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October 21, 2014
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Kings of the Silver Dollar

Tuesday nights + The Wort = One Ton Pig

Every Tuesday night, The Wort Hotel’s Silver Dollar Bar hosts One Ton Pig. The group of seasoned performers jam out on their self-described “fun, dance-worthy, down-and-dirty, outlaw-country, bluegrass, and Americana” music.

Every Tuesday night, The Wort Hotel’s Silver Dollar Bar hosts One Ton Pig. The group of seasoned performers jam out on their self-described “fun, dance-worthy, down-and-dirty, outlaw-country, bluegrass, and Americana” music.

The playful sounds of One Ton Pig beckon to anyone walking past the doors of the Silver Dollar Bar at The Wort Hotel. It’s a Tuesday night, and the establishment is filling fast with fans of the eclectic valley band. You’ll see people on bar crawls around Jackson every night of the week, but the Tuesday crowd at the Silver Dollar is a regular group.

Pink and blue lights cast an inviting hue over the historic bar, which features 2,032 uncirculated 1921 silver dollars inlaid in its top. People have pushed their tables together and turned their chairs toward the dance floor. The wait staff wear band T-shirts and bob their heads to the music, serving up drinks and dishes that are a step or two above your average bar fare. It isn’t long before the band shifts into a cover of “Goin’ Down the Road Feelin’ Bad” and dozens of dancers crowd the small dance area. Men and woman take turns twirling one another, swinging back and forth, around and around.

Cowboys in jeans and boots swing women in blouses with lace, while men in button-up shirts dip and twirl with women in flowing dresses. A young woman does a hippie dance by herself, and a young man who told me he’s from Texas and his partner tear around the dance floor with a Latin flare, moving faster than anyone else.

People come to the Silver Dollar on Tuesdays to dance, says Wilson resident Ryan Mestaugh, his dreadlocks pulled back and tied. “It’s just a really great dancing atmosphere. There’s a big difference between here and the other bars."

 

Ralph Boyack has been dancing at the Silver Dollar every Tuesday for about as long as One Ton Pig has been the house band, or more than five years. Dressed in jeans and boots, Boyack and a friend take to the dance floor time after time, swinging to the wide range of musical styles the band moves through. After they play original tunes that strike a bluegrass chord, a rendition of “The Thrill is Gone” packs the floor for another go-round. One Ton Pig is a jam band of sorts, forging blues, funk, jazz, and other roots music into its own style—or, as they describe it themselves, “fun, dance-worthy, down-and-dirty, outlaw-country, bluegrass, and Americana.”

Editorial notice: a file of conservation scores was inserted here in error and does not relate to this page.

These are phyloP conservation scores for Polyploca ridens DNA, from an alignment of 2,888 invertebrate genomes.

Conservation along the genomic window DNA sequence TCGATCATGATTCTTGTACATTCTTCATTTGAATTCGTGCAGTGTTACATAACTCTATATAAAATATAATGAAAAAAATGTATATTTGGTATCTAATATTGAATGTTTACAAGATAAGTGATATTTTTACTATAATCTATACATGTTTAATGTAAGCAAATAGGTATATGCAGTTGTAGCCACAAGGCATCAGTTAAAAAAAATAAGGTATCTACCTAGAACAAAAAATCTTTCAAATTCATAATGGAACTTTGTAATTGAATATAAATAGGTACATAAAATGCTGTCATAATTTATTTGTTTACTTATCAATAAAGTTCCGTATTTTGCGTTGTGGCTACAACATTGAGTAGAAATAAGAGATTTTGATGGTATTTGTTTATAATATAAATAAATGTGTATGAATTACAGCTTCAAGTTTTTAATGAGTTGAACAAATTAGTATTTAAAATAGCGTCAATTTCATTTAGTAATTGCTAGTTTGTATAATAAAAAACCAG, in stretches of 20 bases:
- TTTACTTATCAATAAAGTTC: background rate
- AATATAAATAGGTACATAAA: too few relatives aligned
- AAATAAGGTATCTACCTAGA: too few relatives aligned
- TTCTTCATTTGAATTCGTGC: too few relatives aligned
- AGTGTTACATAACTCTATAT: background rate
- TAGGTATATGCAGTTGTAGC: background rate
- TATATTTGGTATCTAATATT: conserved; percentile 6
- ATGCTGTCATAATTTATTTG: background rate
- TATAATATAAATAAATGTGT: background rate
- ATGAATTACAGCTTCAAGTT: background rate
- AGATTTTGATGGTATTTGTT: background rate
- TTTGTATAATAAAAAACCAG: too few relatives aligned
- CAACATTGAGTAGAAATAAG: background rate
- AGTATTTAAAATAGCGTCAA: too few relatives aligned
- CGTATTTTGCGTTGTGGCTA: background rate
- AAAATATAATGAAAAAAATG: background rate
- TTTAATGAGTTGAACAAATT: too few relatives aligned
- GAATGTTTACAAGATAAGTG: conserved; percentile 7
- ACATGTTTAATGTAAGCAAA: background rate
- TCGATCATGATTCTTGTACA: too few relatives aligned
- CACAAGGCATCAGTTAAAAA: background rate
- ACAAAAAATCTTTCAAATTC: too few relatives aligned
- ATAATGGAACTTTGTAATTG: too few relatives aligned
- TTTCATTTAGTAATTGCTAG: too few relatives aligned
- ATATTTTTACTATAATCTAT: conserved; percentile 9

Boyack sits on a stool at the end of the bar and wipes sweat from his brow. He can dance to anything, he says. “I’ll [even] swing to hip-hop—as long as it’s got rhythm.” He picked up most of his dance moves in Jackson Hole, mainly at the Stagecoach Bar on Sundays. He hits the Silver Dollar on Tuesdays and dances most other nights at the Million Dollar Cowboy Bar.

Dancing has taken center stage at the Silver Dollar since the bar was added to the hotel in 1950. In a 1967 article heralding Jackson Hole as a “year-round fun spot,” the Chicago Daily News said the Silver Dollar and other bars offer “some of the swingingest entertainment between Chicago and San Francisco.” And it had better be upbeat: When Willie Nelson played the Silver Dollar in the 1960s, the local crowd reportedly didn’t like his music because they couldn’t dance to it.

 

One Ton Pig knows its fans want to dance, says guitarist/vocalist Michael Batdorf, so band members draw on their musical backgrounds to mix it up. They can move from a traditional song like “Red-Haired Boy” to a techno beat, adds vocalist and mandolin player Tim Farris.

Improvisation keeps it interesting. “That’s the beauty of playing every week,” Farris says. “We know the song and where it begins and where it ends, but it’s the middle [that’s unplanned]. It’s fun to find your way back not really knowing.”

One Ton Pig is lucky to call the Silver Dollar home, Batdorf says. “We’re playing in a piece of history, and hopefully we can become a part of that.”

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